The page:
- Supposed distinctions between leaders and managers, as argued by leadership guru Professor John Kotter, are dissolving: managers are leaders and leaders must be able and willing to get their hands dirty and manage.
- As a result of a failure of many firms to recognize and respond to these changes, a study by Harvard Business School has concluded that the US has lost much of its capacity to compete.
- Whereas the traditional management pursued an ethos of efficiency and control, a new paradigm is being pursued by many firms that thrives on the ethos of imagination, exploration, experiment, discovery, collaboration and self-organization.
- Whereas traditional management often treated both employees and customers as inanimate “things” to be manipulated, the new management paradigm respects employees and customers as independent, thinking, feeling human beings.
- The new management embraces the increased complexity inherent in the shift as an opportunity to be exploited, rather than a problem to be avoided.
Absorbing even a couple of these fundamental shifts would take time. Absorbing them all, and then acquiring the skills and attitudes necessary to implement them, will not be easy or quick. Moreover the financial incentives that seemingly preserve the status quo will be a further constraint to change.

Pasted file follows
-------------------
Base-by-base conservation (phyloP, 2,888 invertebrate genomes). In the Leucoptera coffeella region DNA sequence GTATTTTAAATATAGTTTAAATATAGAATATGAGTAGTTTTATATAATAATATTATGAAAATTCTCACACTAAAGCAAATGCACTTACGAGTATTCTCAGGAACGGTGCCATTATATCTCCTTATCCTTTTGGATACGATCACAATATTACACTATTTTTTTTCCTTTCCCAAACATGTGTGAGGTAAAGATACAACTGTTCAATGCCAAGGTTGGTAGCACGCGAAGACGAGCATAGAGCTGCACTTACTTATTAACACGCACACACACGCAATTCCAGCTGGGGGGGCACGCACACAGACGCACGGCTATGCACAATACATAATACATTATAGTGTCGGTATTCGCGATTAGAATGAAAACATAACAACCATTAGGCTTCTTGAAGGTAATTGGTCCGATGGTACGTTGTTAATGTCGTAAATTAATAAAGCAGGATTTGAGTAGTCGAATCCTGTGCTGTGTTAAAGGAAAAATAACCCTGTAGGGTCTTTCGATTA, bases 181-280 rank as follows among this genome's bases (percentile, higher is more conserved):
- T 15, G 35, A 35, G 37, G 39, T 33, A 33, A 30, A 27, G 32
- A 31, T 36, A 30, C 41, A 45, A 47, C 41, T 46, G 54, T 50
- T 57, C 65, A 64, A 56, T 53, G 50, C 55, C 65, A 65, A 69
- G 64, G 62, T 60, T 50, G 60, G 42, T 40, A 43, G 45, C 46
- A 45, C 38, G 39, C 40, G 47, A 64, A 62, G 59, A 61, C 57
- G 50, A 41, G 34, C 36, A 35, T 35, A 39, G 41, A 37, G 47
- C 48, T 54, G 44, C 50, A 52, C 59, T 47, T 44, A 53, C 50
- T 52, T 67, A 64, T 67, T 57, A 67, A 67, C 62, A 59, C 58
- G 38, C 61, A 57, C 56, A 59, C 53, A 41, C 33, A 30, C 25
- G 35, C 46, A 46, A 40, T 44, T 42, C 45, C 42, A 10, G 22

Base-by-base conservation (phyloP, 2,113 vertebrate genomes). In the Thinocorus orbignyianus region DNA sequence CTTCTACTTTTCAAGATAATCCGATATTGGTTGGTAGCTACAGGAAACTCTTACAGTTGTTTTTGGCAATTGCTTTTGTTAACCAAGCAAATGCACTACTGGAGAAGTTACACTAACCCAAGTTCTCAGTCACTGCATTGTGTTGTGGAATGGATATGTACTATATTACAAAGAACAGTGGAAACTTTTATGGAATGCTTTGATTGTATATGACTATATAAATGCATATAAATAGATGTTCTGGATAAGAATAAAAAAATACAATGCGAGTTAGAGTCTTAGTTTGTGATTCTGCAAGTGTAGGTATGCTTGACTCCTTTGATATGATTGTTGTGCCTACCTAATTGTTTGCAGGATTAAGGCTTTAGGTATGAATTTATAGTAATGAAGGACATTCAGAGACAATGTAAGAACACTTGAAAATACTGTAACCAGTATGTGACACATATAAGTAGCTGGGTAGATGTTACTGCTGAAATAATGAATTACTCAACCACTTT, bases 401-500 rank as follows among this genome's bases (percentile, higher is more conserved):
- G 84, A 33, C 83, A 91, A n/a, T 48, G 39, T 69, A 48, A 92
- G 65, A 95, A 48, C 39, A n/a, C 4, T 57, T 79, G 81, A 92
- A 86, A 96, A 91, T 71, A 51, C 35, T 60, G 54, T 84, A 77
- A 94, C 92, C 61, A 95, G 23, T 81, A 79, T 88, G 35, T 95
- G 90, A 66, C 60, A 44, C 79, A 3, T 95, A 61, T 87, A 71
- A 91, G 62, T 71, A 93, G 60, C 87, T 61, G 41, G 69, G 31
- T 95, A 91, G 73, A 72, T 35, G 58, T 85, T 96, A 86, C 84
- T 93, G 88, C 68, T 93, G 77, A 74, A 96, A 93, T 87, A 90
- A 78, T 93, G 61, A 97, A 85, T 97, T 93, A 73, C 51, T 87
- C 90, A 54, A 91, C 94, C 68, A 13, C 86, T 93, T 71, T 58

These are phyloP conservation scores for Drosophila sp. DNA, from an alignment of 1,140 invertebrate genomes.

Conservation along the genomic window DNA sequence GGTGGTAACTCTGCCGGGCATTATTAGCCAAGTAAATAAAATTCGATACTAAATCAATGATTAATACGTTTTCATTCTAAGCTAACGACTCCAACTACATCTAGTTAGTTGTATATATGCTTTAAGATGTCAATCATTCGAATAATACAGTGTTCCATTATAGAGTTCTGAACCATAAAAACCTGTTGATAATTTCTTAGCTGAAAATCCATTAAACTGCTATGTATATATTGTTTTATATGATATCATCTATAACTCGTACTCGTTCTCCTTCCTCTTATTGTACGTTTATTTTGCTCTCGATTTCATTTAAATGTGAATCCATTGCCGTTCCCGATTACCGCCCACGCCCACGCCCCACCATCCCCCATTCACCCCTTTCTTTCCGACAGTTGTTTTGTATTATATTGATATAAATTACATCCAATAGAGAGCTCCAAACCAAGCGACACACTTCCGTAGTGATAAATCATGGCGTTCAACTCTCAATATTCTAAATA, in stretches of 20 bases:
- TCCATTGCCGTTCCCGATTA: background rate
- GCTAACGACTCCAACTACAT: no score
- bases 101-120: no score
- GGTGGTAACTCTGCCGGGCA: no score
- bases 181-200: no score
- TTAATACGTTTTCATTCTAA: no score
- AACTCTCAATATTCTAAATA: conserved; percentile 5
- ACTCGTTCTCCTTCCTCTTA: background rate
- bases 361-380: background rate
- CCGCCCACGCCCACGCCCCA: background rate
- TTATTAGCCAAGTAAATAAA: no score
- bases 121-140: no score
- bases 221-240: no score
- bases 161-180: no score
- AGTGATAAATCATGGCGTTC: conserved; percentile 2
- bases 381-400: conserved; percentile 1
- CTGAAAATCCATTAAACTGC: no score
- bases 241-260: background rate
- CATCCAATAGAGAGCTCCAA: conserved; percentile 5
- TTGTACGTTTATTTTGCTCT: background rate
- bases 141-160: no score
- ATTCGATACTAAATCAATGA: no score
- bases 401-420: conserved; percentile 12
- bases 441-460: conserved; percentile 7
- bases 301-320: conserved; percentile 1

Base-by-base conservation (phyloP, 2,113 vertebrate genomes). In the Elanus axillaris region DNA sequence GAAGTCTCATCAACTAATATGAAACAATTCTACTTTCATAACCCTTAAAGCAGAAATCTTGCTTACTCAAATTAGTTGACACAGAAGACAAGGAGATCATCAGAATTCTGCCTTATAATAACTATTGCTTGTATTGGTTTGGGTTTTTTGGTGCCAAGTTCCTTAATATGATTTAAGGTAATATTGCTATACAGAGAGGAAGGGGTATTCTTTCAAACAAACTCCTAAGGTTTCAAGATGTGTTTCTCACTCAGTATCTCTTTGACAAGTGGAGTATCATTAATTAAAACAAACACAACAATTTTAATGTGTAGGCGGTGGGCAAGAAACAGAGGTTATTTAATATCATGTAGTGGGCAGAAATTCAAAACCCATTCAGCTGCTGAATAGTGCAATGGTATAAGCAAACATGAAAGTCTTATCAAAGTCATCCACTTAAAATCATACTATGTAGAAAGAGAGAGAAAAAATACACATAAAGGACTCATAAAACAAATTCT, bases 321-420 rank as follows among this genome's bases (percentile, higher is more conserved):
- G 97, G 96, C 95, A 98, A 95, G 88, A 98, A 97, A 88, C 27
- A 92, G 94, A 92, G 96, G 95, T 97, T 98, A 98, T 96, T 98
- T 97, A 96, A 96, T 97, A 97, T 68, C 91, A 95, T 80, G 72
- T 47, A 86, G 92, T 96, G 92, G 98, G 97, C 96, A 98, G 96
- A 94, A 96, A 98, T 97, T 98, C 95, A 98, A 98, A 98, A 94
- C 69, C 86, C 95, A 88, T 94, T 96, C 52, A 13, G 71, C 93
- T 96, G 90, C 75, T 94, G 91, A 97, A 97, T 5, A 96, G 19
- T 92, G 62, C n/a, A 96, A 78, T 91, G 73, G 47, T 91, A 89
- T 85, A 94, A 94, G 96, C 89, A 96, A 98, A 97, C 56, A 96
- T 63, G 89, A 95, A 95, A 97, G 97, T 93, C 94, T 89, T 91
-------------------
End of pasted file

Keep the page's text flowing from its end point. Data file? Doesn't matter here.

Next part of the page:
Major thought leaders by end 2014: why so soon?
Against this entrenched resistance to change, what could enable the management revolution to happen sooner?
What’s encouraging is that so many thought leaders are already getting behind the change. Thus in the last few days, we have had the Google’s executive chairman, Eric Schmidt referencing the Milton Friedman article, and support from many others, including Tom Peters and Eric Ries.
There are now thousands of firms implementing the new paradigm. These developments have been chronicled in a whole canon of books that articulate and embrace the paradigm shift.
A number of thought leaders will be joining the Global Peter Drucker Forum in November 2013 in Vienna Austria to explore how the management revolution can be accelerated. A preparatory blog is already under way, with a very lively conversation.
The closing session of the Forum this year, will be explicitly focused on exploring whether a paradigm shift in management is under way and point to the Forum in November 2014, which is expected to be devoted entirely to this issue. Based on current dialogues under way in various forums, it’s not unreasonable to think that there will be consensus among major thought leaders by end 2014 that a paradigm shift in management is indeed under way.
Will leading business schools respond faster?
Josh Sanderson was sufficiently encouraged by my wager to suggest that “hopefully the leading business schools will come around before 2020.” Clearly, some of the professors noted above are already leading the charge for transformation.
In fact, the speed with which a business school makes the transition will be a determining factor whether it should be considered “a leading business school.”
Just imagine if the Financial Times, US News & World Report and Bloomberg BusinessWeek were to add this as a criterion of their business school rankings?